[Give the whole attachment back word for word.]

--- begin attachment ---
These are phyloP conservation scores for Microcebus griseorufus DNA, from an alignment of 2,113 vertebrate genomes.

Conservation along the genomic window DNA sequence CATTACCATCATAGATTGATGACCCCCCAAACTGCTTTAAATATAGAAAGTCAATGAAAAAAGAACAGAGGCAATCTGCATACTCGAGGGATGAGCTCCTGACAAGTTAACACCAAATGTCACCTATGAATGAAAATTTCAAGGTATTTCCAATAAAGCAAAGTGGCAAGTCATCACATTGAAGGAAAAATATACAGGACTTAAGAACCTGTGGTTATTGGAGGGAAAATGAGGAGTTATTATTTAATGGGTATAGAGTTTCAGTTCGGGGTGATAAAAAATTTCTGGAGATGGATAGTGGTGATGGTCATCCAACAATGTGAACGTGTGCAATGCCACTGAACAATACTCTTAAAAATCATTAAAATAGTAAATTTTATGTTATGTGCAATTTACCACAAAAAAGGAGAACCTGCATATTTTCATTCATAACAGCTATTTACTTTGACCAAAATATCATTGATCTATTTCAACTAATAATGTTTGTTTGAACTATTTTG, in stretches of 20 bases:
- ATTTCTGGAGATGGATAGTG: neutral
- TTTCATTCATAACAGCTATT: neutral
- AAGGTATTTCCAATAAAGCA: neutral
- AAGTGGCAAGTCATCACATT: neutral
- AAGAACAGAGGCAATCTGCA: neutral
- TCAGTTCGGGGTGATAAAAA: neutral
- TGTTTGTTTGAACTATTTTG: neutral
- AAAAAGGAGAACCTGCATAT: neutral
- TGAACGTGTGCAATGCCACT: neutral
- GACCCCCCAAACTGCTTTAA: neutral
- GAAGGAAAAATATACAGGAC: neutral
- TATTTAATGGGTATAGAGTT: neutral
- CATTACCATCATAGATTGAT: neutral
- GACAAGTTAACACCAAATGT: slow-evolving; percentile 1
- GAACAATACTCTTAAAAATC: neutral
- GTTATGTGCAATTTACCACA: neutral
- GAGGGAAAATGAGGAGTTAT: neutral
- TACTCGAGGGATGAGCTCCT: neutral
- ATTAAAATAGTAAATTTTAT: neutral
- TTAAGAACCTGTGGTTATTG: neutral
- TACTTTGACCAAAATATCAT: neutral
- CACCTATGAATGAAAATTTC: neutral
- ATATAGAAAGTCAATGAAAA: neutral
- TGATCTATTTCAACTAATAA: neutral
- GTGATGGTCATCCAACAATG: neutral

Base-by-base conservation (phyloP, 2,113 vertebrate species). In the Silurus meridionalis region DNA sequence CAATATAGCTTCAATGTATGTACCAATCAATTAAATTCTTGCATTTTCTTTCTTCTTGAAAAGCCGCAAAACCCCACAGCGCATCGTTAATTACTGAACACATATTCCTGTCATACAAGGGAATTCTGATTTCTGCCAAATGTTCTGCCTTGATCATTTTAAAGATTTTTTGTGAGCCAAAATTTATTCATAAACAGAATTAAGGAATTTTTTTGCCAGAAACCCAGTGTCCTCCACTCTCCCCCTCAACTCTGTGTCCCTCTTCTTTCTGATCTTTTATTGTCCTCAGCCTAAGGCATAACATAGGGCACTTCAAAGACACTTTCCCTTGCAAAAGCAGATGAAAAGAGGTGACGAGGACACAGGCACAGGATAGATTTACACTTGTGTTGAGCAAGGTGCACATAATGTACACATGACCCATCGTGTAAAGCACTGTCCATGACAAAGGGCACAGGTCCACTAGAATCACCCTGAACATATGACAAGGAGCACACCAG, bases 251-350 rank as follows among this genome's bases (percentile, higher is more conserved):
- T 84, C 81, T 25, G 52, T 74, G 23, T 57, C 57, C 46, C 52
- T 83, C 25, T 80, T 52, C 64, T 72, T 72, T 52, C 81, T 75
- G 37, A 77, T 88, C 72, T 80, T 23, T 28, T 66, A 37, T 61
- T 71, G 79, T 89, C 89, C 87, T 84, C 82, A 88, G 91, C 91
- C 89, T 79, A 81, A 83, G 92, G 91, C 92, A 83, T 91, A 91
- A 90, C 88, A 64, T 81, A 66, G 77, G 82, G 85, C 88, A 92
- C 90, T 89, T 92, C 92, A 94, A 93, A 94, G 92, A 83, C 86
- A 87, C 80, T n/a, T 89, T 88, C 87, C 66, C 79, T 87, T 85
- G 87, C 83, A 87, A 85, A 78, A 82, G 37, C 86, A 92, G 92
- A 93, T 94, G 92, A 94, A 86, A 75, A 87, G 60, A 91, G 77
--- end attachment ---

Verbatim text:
These are phyloP conservation scores for Microcebus griseorufus DNA, from an alignment of 2,113 vertebrate genomes.

Conservation along the genomic window DNA sequence CATTACCATCATAGATTGATGACCCCCCAAACTGCTTTAAATATAGAAAGTCAATGAAAAAAGAACAGAGGCAATCTGCATACTCGAGGGATGAGCTCCTGACAAGTTAACACCAAATGTCACCTATGAATGAAAATTTCAAGGTATTTCCAATAAAGCAAAGTGGCAAGTCATCACATTGAAGGAAAAATATACAGGACTTAAGAACCTGTGGTTATTGGAGGGAAAATGAGGAGTTATTATTTAATGGGTATAGAGTTTCAGTTCGGGGTGATAAAAAATTTCTGGAGATGGATAGTGGTGATGGTCATCCAACAATGTGAACGTGTGCAATGCCACTGAACAATACTCTTAAAAATCATTAAAATAGTAAATTTTATGTTATGTGCAATTTACCACAAAAAAGGAGAACCTGCATATTTTCATTCATAACAGCTATTTACTTTGACCAAAATATCATTGATCTATTTCAACTAATAATGTTTGTTTGAACTATTTTG, in stretches of 20 bases:
- ATTTCTGGAGATGGATAGTG: neutral
- TTTCATTCATAACAGCTATT: neutral
- AAGGTATTTCCAATAAAGCA: neutral
- AAGTGGCAAGTCATCACATT: neutral
- AAGAACAGAGGCAATCTGCA: neutral
- TCAGTTCGGGGTGATAAAAA: neutral
- TGTTTGTTTGAACTATTTTG: neutral
- AAAAAGGAGAACCTGCATAT: neutral
- TGAACGTGTGCAATGCCACT: neutral
- GACCCCCCAAACTGCTTTAA: neutral
- GAAGGAAAAATATACAGGAC: neutral
- TATTTAATGGGTATAGAGTT: neutral
- CATTACCATCATAGATTGAT: neutral
- GACAAGTTAACACCAAATGT: slow-evolving; percentile 1
- GAACAATACTCTTAAAAATC: neutral
- GTTATGTGCAATTTACCACA: neutral
- GAGGGAAAATGAGGAGTTAT: neutral
- TACTCGAGGGATGAGCTCCT: neutral
- ATTAAAATAGTAAATTTTAT: neutral
- TTAAGAACCTGTGGTTATTG: neutral
- TACTTTGACCAAAATATCAT: neutral
- CACCTATGAATGAAAATTTC: neutral
- ATATAGAAAGTCAATGAAAA: neutral
- TGATCTATTTCAACTAATAA: neutral
- GTGATGGTCATCCAACAATG: neutral

Base-by-base conservation (phyloP, 2,113 vertebrate species). In the Silurus meridionalis region DNA sequence CAATATAGCTTCAATGTATGTACCAATCAATTAAATTCTTGCATTTTCTTTCTTCTTGAAAAGCCGCAAAACCCCACAGCGCATCGTTAATTACTGAACACATATTCCTGTCATACAAGGGAATTCTGATTTCTGCCAAATGTTCTGCCTTGATCATTTTAAAGATTTTTTGTGAGCCAAAATTTATTCATAAACAGAATTAAGGAATTTTTTTGCCAGAAACCCAGTGTCCTCCACTCTCCCCCTCAACTCTGTGTCCCTCTTCTTTCTGATCTTTTATTGTCCTCAGCCTAAGGCATAACATAGGGCACTTCAAAGACACTTTCCCTTGCAAAAGCAGATGAAAAGAGGTGACGAGGACACAGGCACAGGATAGATTTACACTTGTGTTGAGCAAGGTGCACATAATGTACACATGACCCATCGTGTAAAGCACTGTCCATGACAAAGGGCACAGGTCCACTAGAATCACCCTGAACATATGACAAGGAGCACACCAG, bases 251-350 rank as follows among this genome's bases (percentile, higher is more conserved):
- T 84, C 81, T 25, G 52, T 74, G 23, T 57, C 57, C 46, C 52
- T 83, C 25, T 80, T 52, C 64, T 72, T 72, T 52, C 81, T 75
- G 37, A 77, T 88, C 72, T 80, T 23, T 28, T 66, A 37, T 61
- T 71, G 79, T 89, C 89, C 87, T 84, C 82, A 88, G 91, C 91
- C 89, T 79, A 81, A 83, G 92, G 91, C 92, A 83, T 91, A 91
- A 90, C 88, A 64, T 81, A 66, G 77, G 82, G 85, C 88, A 92
- C 90, T 89, T 92, C 92, A 94, A 93, A 94, G 92, A 83, C 86
- A 87, C 80, T n/a, T 89, T 88, C 87, C 66, C 79, T 87, T 85
- G 87, C 83, A 87, A 85, A 78, A 82, G 37, C 86, A 92, G 92
- A 93, T 94, G 92, A 94, A 86, A 75, A 87, G 60, A 91, G 77